Constructivist Cinema served as an objective depiction of the world, a put-together purposeful mediated reality, and not just a creative personal artistic endeavor.
Constructivist Cinema began in the Soviet Union in the 1920’s. Soviet Constructivists formed the Left Front of the Arts, a group of avant-garde writers, photographers, designers and critics. They produced the journal LEF, which ran from 1923 to 1925 and later on as Novy Lef from 1927 to 1929. The journal’s goal, as written in one of its first issues, was to “re-examine the ideology and practices of so-called leftist art, and to abandon individualism to increase art’s value for developing communism.” For them cinema was more than just a visual narrative, and could serve a purpose. They were dedicated to upholding an avant-garde cinematic medium.
One of the important figures in Constructivist Cinema was David Abelvich Kaufman, more known by his pseudonym Dziga Vertov.
Dziga Vertov was part of a group of filmmakers known as the kinoks, whose goal was to eliminate non-documentary filmmaking methods. Like his comrades, the documentary film and newsreel director believed that filmmakers had the obligation to chronicle the truth and to produce material that served a specific function.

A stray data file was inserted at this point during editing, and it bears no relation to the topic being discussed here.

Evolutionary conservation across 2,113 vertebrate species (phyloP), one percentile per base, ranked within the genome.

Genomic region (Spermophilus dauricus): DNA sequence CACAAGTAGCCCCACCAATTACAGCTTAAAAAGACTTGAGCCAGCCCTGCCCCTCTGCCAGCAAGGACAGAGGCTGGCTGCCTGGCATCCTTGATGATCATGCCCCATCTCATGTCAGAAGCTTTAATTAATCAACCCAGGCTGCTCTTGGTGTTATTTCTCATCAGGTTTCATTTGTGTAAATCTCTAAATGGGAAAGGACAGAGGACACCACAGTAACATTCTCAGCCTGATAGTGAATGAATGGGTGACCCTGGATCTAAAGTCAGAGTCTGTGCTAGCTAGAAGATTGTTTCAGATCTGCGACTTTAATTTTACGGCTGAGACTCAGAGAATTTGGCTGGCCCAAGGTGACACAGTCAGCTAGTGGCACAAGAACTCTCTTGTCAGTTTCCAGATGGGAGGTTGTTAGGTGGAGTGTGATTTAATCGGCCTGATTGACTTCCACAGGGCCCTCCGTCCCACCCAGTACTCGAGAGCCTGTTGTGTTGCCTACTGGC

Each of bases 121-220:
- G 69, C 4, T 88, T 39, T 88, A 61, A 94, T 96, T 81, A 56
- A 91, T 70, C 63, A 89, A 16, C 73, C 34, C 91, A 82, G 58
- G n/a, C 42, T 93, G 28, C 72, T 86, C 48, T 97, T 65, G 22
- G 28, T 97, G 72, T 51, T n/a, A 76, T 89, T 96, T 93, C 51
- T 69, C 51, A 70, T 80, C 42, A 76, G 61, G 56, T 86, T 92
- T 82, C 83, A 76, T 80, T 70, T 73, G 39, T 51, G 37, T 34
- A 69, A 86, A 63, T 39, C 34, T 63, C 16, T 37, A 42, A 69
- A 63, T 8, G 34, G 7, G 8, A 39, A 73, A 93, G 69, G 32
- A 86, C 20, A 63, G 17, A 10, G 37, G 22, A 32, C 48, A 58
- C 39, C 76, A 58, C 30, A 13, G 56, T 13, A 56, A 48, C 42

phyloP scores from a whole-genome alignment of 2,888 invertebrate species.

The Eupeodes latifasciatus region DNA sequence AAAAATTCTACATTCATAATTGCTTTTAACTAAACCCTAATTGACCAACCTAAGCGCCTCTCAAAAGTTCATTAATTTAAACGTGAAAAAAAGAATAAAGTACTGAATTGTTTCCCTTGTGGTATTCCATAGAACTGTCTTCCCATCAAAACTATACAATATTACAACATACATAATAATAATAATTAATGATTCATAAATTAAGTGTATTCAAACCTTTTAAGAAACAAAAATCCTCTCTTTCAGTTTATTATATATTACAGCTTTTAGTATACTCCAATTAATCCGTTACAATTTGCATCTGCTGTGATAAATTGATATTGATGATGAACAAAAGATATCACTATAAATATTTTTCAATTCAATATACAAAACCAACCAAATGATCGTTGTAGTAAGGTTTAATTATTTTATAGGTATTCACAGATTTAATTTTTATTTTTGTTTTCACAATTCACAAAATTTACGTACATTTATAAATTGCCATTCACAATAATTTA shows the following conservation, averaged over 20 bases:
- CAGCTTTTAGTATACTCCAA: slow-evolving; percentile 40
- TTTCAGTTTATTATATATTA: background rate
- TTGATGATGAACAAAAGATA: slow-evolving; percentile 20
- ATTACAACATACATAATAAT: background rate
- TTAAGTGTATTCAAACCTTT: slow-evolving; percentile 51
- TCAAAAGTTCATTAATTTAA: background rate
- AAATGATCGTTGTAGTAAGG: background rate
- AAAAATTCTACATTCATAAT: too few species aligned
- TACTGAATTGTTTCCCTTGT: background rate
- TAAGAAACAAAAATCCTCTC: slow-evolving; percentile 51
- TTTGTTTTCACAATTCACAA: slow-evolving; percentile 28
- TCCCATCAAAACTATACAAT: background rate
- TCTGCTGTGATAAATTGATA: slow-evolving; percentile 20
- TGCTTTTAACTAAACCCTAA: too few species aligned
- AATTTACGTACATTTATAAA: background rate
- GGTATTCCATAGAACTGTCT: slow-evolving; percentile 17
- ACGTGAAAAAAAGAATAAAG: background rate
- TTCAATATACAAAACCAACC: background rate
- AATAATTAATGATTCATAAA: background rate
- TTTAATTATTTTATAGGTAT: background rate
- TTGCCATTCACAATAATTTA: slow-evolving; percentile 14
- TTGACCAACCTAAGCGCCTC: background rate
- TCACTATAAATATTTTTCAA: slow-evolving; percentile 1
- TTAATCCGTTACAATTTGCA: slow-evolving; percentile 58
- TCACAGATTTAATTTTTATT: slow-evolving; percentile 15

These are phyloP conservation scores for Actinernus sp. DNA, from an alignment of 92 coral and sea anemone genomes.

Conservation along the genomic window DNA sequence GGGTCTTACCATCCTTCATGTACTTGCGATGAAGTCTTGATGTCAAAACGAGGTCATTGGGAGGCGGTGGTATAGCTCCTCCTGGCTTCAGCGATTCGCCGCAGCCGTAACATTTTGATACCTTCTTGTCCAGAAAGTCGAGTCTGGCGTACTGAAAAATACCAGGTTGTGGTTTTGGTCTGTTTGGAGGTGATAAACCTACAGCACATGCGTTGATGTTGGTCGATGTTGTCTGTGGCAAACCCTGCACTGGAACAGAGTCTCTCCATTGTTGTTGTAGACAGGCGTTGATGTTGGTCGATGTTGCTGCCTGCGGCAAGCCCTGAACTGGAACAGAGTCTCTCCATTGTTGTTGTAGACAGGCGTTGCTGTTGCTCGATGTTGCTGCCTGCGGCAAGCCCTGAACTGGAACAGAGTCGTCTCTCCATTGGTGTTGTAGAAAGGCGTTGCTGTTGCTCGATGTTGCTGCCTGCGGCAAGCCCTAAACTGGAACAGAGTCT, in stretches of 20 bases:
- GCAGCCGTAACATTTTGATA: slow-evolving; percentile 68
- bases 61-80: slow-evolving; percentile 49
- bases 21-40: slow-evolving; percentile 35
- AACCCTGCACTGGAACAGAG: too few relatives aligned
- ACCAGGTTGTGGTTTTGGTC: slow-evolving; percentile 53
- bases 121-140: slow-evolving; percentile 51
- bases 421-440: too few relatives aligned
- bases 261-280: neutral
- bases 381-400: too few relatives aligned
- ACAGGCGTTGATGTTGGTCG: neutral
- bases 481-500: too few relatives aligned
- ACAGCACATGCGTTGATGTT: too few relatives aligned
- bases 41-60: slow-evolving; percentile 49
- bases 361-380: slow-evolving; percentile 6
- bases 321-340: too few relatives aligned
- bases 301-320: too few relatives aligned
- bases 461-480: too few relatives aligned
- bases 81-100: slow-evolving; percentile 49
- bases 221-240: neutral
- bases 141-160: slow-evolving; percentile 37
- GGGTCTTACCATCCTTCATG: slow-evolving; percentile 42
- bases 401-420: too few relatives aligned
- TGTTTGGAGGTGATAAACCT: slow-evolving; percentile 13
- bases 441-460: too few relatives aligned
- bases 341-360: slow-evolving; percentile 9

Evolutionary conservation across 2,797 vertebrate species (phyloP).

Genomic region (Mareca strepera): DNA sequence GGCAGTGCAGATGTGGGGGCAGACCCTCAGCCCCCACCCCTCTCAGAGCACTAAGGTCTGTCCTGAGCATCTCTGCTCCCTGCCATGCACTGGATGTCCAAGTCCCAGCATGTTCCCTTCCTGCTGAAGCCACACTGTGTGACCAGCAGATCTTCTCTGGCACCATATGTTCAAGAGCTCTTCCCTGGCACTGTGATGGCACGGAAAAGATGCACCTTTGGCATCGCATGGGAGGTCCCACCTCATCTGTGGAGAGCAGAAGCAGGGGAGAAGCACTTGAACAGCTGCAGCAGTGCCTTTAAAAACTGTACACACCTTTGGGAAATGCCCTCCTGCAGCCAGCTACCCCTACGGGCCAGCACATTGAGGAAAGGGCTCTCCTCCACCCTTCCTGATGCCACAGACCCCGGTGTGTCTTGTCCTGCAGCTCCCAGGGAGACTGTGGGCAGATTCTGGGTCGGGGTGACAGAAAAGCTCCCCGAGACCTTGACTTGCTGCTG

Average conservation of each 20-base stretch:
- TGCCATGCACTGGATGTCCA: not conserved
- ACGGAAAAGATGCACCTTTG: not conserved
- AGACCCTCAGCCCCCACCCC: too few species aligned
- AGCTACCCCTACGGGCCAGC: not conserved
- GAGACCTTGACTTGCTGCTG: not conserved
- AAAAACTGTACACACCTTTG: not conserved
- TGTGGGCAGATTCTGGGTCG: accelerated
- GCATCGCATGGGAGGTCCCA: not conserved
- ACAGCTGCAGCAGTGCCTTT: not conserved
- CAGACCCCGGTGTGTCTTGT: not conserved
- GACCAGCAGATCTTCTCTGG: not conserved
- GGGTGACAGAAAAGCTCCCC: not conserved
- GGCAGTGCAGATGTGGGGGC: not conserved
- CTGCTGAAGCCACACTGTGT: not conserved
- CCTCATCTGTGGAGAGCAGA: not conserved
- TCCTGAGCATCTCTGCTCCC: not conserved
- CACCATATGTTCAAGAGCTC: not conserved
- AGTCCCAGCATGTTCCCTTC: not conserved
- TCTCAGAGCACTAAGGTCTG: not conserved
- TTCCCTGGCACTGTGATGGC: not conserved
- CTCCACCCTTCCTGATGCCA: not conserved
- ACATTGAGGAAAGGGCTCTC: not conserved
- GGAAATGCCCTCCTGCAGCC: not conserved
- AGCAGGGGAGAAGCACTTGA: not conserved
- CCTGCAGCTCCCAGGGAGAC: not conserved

Man with a Movie Camera
Vertov was recognized as one of the most influential yet unorthodox artists of his era, as seen in his masterpieces. One of his most famous creations is the silent documentary film Man with a Movie Camera.
It was a cinematic experiment that made use of fast and slow motion, freeze frames, split screens, jump cuts, extreme close ups, tracking shots, stop motion animation, footage played backwards, self-reflexive, and double exposure techniques. It had no real story and no real actors. The scenes were shot individually without following a specific plot, and put together by Vertov’s editor-wife Elizaveta Svilova. These methods were considered highly conventional unconventional at the time.
So what was so extraordinary about the film? For one, it used bizarre scenes that involved superimposing the image of a cameraman setting up his equipment on top of a second mountain-sized camera or placing the cameraman inside a beer glass. There were even scenes with footage that were played backwards, instead of the usual chronological sequence. The use of double exposure and seemingly hidden cameras and non-plotted scenes made the film seem more like a surreal montage rather than a traditional, linear motion picture narrative.
The film is strongly constructivist in the sense that it served as an objective depiction of the world, a put-together purposeful mediated reality, and not just a creative personal artistic endeavor.
Man with a Movie Camera was a silent film when it was first released in 1929 but accompanied with live music when shown in theaters. It has been re-released several times with different soundtracks. Below is one of the film’s versions.
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